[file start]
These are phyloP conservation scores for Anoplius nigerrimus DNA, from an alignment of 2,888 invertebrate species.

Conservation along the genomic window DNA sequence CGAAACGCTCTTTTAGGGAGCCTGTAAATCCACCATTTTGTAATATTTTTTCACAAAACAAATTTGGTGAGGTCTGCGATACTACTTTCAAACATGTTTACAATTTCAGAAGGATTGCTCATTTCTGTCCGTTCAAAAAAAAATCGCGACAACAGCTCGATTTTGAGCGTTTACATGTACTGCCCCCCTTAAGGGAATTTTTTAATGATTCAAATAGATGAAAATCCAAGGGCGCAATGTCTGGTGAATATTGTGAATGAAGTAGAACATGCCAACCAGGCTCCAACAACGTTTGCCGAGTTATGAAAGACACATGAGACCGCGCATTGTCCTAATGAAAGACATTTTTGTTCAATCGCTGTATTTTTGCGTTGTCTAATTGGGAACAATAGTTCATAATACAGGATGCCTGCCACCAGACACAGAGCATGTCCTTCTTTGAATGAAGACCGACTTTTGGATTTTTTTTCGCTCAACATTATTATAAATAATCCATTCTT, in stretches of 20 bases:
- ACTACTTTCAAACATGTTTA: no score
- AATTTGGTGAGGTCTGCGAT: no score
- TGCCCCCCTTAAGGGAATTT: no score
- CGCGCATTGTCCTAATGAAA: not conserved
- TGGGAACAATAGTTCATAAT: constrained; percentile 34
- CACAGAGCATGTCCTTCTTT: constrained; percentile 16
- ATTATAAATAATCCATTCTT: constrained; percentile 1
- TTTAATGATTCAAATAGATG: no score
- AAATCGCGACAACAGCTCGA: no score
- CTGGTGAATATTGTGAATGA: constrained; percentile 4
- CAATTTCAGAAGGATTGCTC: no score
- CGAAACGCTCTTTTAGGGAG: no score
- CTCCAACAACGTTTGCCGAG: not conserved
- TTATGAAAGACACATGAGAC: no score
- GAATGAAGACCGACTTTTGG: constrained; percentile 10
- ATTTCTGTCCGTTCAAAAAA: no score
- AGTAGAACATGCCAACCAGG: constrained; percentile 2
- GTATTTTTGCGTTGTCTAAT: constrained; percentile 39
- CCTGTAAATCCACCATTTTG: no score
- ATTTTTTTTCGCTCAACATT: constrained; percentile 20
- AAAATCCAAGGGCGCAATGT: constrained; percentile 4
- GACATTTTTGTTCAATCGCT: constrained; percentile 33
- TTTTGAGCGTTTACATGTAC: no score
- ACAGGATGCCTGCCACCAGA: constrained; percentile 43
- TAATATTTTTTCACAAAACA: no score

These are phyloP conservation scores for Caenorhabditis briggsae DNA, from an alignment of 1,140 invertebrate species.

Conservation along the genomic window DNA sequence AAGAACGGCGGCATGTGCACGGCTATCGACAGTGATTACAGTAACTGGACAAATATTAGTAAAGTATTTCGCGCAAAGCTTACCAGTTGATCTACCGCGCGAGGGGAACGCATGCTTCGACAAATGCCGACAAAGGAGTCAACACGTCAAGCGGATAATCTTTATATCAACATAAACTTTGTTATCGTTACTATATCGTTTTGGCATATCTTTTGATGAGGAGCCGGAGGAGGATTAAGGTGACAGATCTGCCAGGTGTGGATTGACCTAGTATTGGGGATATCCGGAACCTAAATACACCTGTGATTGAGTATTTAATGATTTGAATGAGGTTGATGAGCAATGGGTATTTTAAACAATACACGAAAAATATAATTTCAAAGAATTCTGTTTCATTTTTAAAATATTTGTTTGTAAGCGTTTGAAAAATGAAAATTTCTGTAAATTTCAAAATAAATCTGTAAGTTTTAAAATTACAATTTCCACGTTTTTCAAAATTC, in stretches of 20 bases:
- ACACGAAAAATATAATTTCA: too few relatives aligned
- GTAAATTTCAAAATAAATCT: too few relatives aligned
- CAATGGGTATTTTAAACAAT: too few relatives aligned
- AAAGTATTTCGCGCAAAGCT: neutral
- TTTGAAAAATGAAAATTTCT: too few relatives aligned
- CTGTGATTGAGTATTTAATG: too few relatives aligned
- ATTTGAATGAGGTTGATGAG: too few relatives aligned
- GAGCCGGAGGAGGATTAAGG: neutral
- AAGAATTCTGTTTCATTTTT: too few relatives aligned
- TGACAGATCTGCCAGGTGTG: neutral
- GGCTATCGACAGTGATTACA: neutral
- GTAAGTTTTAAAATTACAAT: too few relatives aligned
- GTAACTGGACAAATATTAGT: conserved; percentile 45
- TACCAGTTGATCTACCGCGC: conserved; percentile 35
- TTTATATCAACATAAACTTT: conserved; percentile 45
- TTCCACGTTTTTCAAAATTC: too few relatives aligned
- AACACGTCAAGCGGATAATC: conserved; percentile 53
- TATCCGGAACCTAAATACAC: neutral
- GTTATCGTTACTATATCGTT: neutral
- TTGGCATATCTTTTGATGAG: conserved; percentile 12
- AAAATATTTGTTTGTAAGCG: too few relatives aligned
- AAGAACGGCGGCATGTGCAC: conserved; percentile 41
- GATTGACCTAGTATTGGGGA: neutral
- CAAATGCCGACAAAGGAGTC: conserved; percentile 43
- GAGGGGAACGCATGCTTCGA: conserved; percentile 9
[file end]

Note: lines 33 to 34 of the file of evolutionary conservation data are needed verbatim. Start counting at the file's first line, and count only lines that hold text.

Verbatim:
- AAAGTATTTCGCGCAAAGCT: neutral
- TTTGAAAAATGAAAATTTCT: too few relatives aligned